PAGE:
When eliminations began, Dwayne would face off against the #25 qualifier, Johnny Cobb, in his nitrous-assisted 1957 Chevy. Dwayne would leave the line first and never trail, stopping the clocks with a 6.59 @ 213 mph and advancing into the second round to face the #9 qualifier Dave Norris. In that round, Dwayne nailed the tree and quickly pulled away from Norris' turbocharged '68 Camaro to take the win with a 6.60 @ 211 mph (see video of this run courtesy of grs-motorsports.com, here). That victory would advance us into the round of 8 and earn us a shot at the #1 qualifier and new track record holder, Tony Christian.

Photo courtesy of Dragzine.com We would put enough in the tuneup to take him down, but it wasn't to be. Dwayne and Christian were neck-and-neck until Dwayne would again experience tire shake about 80 feet into the run. He would drive through it, but the car would again go completely silent 6.0 seconds into the run due to a broken blower belt. Christian would take the win, but he would pay a hefty price and we would again be reminded that everything happens for a reason. As Christian crossed the finish line, he would experience a mechanical failure that would cause him to lose control of his car, cross immediately in front of Dwayne at 200+ mph and impact the left wall. With some evasive driving, Dwayne would avoid Christian's car and the shrapnel that was all over the track and bring the Wolfe Racing Firebird to a safe stop at the end of the track.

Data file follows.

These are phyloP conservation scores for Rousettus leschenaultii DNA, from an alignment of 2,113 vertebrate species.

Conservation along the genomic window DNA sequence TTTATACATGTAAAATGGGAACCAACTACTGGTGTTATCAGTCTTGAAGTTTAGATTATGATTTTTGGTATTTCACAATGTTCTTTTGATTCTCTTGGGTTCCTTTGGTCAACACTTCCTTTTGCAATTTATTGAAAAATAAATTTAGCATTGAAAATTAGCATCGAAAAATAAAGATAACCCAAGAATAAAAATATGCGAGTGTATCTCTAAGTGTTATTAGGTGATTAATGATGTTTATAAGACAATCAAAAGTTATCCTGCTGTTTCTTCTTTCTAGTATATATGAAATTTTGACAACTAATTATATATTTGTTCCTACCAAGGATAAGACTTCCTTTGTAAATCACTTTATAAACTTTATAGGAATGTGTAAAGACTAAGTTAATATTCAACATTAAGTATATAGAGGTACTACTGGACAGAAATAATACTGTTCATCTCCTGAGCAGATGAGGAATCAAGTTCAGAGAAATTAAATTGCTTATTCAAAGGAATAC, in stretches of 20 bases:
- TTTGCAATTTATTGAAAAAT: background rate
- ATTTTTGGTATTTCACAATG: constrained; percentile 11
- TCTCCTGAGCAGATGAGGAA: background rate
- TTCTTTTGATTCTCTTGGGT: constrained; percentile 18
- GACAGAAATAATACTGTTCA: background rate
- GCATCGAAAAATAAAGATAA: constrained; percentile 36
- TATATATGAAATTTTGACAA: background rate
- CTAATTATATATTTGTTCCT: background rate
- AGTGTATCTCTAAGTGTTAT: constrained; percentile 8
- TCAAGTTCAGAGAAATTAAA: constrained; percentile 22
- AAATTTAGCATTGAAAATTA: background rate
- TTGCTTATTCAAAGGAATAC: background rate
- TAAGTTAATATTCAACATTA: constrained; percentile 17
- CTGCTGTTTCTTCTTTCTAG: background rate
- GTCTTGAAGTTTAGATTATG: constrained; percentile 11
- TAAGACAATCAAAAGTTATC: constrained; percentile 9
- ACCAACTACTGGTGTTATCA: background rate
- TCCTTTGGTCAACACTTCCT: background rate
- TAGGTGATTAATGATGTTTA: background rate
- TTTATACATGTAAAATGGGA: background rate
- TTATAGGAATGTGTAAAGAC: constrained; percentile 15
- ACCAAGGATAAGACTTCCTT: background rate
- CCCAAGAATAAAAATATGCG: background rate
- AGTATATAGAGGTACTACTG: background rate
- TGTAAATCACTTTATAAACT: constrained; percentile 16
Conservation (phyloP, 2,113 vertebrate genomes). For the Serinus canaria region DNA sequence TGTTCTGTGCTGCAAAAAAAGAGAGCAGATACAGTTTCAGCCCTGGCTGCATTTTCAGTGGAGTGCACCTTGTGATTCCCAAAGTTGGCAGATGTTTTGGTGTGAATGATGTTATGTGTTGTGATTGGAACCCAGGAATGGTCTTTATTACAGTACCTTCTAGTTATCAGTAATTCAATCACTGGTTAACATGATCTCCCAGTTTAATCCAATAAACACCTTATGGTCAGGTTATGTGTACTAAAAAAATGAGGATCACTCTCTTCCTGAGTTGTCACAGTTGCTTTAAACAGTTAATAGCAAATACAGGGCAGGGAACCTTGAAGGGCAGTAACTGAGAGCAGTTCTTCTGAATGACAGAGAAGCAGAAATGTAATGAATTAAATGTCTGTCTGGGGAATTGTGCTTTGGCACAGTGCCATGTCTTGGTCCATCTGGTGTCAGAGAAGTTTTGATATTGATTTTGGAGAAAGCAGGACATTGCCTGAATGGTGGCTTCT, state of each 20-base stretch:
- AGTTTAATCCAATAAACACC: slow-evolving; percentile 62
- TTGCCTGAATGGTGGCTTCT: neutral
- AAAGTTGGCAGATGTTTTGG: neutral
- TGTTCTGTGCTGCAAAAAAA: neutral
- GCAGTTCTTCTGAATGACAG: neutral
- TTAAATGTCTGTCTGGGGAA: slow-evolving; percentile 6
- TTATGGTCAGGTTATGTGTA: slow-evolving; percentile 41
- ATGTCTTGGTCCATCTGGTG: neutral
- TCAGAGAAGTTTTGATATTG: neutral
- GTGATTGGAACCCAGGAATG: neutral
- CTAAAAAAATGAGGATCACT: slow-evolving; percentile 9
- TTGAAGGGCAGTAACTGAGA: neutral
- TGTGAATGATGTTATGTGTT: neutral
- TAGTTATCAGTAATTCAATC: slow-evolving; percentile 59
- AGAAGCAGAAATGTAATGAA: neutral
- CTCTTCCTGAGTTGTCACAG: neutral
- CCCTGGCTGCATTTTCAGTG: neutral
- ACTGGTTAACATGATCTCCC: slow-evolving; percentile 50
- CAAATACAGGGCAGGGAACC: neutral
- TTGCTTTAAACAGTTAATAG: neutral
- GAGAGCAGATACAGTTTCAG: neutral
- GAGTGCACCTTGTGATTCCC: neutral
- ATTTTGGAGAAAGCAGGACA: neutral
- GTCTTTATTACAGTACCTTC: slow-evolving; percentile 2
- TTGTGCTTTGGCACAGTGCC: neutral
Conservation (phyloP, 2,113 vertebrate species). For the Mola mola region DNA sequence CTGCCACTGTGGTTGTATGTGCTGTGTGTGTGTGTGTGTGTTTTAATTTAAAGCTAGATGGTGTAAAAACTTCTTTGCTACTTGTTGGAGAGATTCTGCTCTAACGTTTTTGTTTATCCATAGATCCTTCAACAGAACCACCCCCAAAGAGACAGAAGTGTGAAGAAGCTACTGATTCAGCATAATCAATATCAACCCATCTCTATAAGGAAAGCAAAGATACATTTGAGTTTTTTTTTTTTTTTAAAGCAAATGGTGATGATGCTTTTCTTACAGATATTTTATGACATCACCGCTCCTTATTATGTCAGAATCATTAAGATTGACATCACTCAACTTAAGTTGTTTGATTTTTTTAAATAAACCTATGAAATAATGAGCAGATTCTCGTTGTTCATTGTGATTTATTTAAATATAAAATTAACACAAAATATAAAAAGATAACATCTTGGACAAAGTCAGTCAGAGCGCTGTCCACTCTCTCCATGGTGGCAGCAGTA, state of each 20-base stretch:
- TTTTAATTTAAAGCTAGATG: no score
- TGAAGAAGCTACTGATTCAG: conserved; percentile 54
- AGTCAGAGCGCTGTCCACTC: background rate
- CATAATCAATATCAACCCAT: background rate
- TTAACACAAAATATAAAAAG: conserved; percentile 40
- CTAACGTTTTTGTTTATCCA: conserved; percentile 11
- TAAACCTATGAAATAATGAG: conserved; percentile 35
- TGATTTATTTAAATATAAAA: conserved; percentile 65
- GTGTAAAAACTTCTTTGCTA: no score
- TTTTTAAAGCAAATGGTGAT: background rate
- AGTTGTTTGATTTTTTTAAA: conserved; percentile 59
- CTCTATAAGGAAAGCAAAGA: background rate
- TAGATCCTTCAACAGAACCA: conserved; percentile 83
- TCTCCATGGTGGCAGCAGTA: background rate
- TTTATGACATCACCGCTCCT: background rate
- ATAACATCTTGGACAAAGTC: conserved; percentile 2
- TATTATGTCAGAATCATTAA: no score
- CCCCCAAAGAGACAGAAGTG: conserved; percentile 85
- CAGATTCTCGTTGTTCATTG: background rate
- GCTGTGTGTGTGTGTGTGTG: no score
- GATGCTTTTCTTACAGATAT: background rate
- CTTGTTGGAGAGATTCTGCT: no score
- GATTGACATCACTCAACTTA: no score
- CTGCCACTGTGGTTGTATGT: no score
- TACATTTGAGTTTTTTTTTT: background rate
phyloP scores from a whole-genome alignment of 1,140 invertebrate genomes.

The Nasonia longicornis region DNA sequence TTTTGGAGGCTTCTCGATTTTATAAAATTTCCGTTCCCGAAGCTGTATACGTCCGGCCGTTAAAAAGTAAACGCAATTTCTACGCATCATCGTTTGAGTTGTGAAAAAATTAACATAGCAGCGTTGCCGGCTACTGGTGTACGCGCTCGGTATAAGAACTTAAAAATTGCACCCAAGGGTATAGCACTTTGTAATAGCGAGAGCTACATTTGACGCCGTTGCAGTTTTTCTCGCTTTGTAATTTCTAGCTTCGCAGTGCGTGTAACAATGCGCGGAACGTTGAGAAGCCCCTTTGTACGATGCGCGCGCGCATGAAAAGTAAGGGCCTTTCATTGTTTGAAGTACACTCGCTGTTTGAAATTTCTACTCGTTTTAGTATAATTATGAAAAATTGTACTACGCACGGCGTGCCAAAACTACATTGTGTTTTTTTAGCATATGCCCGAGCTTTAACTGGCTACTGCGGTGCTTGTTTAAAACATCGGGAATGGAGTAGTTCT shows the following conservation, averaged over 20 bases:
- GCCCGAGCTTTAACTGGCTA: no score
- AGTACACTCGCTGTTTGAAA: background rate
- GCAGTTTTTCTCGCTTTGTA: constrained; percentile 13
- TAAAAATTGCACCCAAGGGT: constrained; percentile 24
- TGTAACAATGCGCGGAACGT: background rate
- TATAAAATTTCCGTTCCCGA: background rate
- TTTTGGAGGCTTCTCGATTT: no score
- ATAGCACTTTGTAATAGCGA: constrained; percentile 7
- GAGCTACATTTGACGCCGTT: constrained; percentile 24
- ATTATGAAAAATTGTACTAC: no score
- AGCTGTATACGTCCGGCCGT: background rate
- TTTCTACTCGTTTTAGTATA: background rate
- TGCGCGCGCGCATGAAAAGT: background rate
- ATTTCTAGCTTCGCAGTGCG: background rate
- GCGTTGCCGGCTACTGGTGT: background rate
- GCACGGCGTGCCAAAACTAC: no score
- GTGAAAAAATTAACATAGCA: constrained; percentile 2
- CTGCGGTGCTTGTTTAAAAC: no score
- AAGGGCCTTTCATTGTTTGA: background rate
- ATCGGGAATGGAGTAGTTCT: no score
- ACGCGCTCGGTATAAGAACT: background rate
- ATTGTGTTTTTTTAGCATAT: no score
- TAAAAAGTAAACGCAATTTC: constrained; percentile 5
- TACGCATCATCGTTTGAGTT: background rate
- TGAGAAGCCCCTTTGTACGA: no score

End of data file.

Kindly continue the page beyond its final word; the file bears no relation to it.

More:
Now that the weekend is over, we can look back and call it a success, but it sure didn't feel like that at nearly any point throughout the weekend. This weekend is simply a reminder that racing is a humbling sport and to never give up. We are proud of the efforts of the entire team throughout the 2010 season, but especially in the trials that we experienced in Orlando. We went there to try and win one for Doug. We didn't get it done, but one of his favorite phrases easily sums up our weekend: "That's racing".

Extensive coverage (including videos) of the event is available online at the following locations:

We also need to say thanks to the guys at HorsePower Sales Speed Shop in Orlando, FL for helping us out with the parts and pieces that we needed to repair the car from the fire and tire shake damage.



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Shockey Competes in Extreme Golf Cart Race
Date: 11/2/2010

Jay Shockey, car chief for the Wolfe Racing team, tried out his driving skills on the Thursday before the World Street Finals in Orlando. Jay jumped into the Extreme Golf Cart Competition held annually as a prelude to the Finals. With his hat turned around backwards for maximum aerodynamics, he was assisted before his runs by his crew (Dwayne Wolfe and Jon Hill) in the burnout box to ensure that the tires were heated properly. In his two qualifying sessions, Jay would run consistent 1/8-mile elapsed times of 30.2 seconds.